Well I have been back home almost three weeks now. I am still digesting everything that I saw and did in Nepal. Looking at my pictures and seeing things I never saw when I was there in person. Some places (Durbar Square in Kathmandu comes to mind) were so overwhelming and so full of people, colour and activity that it was impossible to take it all in. That is why I take photographs. It is a fine line though between being in the moment and enjoying where you are and taking a photograph to remember. You have to take the lens away from your face and "just be" (as my meditation teacher says)
I loved Nepal. Would I go back? Probably not...but never say never...I have learned that. There are too many other places in the world I want to see. I loved the people and loved their greeting "Namaste" (pronounced Namastay) Usually with a small bow and your hands together in prayer.
The street children in Kathmandu were disturbing however it is difficult to help them. There are places they can go to get off the street but they run away back to their gangs. That is what they are used to. Su told me that one of his clients who comes to Nepal a lot collected clothes for the boys and gave them to a group - he went back the next day and they were wearing the same rags. They had sold the clothes for drugs. As I mentioned in an earlier post they are usually stoned on drugs or openly sniffing glue. It is not safe to wander around Kathmandu after dark as the boys roam in packs and will mug you. Very very sad. I just hope there are a few that can make that transition and make something of their lives.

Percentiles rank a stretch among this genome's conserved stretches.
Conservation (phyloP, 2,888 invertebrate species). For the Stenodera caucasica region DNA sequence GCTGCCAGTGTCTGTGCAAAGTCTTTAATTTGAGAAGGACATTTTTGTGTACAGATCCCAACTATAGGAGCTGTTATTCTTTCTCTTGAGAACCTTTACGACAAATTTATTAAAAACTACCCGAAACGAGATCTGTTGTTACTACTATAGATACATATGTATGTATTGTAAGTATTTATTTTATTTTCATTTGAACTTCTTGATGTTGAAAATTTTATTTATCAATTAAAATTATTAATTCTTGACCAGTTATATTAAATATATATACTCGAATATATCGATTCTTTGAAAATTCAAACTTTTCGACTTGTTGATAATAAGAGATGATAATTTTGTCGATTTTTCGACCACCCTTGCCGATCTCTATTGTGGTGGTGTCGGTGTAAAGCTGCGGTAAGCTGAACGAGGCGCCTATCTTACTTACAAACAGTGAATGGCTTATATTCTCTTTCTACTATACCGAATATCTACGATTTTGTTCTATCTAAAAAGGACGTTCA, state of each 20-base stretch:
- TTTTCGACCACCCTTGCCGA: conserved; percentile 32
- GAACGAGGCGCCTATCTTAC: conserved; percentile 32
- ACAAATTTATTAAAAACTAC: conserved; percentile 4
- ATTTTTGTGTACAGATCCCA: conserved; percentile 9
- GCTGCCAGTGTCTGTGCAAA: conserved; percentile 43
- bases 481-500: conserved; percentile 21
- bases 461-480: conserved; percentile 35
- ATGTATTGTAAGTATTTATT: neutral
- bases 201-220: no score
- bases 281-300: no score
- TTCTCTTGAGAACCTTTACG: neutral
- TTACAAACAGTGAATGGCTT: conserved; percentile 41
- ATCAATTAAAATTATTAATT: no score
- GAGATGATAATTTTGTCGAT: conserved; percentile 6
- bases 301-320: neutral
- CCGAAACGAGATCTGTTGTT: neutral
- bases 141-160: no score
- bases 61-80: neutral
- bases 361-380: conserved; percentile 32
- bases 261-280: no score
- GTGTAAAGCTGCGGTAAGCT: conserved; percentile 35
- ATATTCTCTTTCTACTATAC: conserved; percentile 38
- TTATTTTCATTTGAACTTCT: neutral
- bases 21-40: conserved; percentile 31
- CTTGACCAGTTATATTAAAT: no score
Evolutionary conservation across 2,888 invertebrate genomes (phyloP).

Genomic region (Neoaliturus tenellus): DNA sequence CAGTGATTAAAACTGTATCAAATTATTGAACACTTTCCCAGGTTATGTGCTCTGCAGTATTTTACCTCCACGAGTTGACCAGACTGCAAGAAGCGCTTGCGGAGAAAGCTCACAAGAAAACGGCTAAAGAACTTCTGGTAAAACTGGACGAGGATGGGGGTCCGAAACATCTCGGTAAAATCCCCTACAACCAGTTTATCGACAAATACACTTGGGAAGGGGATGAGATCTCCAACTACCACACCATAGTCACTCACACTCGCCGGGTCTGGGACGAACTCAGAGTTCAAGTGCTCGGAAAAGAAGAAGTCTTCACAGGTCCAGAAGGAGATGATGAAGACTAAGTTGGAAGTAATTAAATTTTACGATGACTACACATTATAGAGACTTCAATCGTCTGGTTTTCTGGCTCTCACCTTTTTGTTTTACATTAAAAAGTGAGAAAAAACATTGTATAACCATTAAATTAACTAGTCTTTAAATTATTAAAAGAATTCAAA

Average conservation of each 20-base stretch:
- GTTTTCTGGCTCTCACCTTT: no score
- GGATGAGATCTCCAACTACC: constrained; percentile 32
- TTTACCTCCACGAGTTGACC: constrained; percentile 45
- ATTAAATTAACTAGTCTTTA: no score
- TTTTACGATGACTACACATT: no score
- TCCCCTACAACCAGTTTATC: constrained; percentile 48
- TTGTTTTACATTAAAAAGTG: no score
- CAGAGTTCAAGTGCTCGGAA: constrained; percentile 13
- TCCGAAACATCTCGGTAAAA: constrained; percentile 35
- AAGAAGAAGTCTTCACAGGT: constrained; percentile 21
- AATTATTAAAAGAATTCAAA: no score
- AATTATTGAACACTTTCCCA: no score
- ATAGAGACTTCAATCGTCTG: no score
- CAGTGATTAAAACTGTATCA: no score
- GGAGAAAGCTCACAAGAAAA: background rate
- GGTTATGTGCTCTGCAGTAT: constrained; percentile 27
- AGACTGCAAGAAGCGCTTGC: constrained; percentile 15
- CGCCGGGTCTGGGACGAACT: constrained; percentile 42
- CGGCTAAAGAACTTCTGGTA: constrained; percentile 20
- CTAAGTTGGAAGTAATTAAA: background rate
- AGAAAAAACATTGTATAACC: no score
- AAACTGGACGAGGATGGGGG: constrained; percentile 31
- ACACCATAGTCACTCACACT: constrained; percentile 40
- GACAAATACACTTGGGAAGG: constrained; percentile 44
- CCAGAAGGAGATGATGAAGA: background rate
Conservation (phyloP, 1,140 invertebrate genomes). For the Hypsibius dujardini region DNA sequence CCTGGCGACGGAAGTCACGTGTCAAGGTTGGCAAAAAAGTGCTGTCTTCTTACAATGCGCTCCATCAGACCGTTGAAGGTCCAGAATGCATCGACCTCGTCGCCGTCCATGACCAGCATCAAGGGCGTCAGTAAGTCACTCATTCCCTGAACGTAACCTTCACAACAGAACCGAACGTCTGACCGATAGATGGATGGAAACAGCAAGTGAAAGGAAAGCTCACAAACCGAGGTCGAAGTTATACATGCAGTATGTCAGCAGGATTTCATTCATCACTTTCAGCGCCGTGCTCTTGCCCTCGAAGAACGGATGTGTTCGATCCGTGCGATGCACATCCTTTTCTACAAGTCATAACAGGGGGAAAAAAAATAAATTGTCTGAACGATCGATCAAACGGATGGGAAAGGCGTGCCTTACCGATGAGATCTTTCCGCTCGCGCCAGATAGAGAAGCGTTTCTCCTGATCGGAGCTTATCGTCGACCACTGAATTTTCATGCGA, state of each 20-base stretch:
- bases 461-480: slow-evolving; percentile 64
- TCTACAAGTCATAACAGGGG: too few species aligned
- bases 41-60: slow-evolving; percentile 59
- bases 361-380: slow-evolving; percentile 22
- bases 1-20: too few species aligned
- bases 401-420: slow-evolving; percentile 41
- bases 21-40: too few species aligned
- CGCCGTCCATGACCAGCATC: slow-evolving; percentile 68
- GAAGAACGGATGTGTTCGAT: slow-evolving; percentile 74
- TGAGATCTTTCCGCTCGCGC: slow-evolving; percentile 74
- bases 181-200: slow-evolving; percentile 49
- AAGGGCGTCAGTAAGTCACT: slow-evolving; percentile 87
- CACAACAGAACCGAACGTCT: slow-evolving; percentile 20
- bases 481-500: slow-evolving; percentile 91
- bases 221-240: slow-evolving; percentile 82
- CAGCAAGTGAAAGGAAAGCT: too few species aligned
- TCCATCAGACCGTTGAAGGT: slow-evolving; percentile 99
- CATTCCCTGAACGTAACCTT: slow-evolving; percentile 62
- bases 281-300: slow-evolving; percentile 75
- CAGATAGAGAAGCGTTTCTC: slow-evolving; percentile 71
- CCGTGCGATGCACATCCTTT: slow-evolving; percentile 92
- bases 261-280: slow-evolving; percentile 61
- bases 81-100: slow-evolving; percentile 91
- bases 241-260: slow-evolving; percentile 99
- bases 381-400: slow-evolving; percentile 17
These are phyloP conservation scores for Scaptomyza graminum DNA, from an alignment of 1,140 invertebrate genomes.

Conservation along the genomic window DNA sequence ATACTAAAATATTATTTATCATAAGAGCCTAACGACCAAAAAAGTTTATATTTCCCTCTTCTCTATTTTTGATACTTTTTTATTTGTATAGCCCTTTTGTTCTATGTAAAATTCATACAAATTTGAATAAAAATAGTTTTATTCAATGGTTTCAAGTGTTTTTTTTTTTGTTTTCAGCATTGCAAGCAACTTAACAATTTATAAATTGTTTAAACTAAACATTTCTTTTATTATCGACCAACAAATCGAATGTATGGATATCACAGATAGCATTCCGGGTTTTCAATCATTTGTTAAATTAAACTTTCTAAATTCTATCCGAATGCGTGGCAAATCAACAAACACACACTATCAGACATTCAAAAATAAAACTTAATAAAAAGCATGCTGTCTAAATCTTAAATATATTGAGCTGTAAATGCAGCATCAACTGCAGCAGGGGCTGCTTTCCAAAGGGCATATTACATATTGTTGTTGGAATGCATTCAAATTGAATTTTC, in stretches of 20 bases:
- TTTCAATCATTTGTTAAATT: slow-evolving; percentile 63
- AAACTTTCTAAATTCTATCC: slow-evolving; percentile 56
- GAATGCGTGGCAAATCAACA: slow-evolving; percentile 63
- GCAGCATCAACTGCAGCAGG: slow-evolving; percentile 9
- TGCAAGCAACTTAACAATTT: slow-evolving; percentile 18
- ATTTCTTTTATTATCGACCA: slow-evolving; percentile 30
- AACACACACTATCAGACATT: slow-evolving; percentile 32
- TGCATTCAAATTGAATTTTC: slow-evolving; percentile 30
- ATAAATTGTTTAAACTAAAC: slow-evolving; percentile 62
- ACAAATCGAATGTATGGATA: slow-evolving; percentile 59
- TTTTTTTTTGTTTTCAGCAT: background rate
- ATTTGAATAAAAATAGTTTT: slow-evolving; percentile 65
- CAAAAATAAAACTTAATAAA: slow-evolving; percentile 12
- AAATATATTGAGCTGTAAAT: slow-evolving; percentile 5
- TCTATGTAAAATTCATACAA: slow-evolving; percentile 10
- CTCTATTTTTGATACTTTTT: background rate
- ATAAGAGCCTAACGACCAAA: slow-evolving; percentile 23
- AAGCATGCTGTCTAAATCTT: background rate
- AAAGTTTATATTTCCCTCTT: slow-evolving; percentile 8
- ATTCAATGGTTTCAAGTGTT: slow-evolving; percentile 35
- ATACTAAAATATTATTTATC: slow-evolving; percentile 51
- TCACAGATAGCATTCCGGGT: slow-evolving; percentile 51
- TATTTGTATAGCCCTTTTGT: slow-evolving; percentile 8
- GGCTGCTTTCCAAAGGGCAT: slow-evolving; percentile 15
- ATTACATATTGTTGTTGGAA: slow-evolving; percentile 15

The animal sacrifice bothered me however they eat the meat and if we saw what goes on in slaughter houses I am sure the animals that are sacrificed are treated much better and are at least thanked for giving their lives. More so than the cattle that are now wrapped in plastic at our local grocery store.
My photographs are more urban than a normal tourist to Nepal would take. Most tourist go on a trek for several days - walking between villages. However I knew my knees would not be up to that challenge - and my vertigo would not like it either. Just doing the "easy" walks on the tour was enough of a challenge for me.
What is next? Visiting family in Lethbridge, Alberta for Easter and then a walking conference in Whistler, B.C. at the end of May. Nothing major planned for the foreseeable future.
Stay tuned - that willl change I am sure!!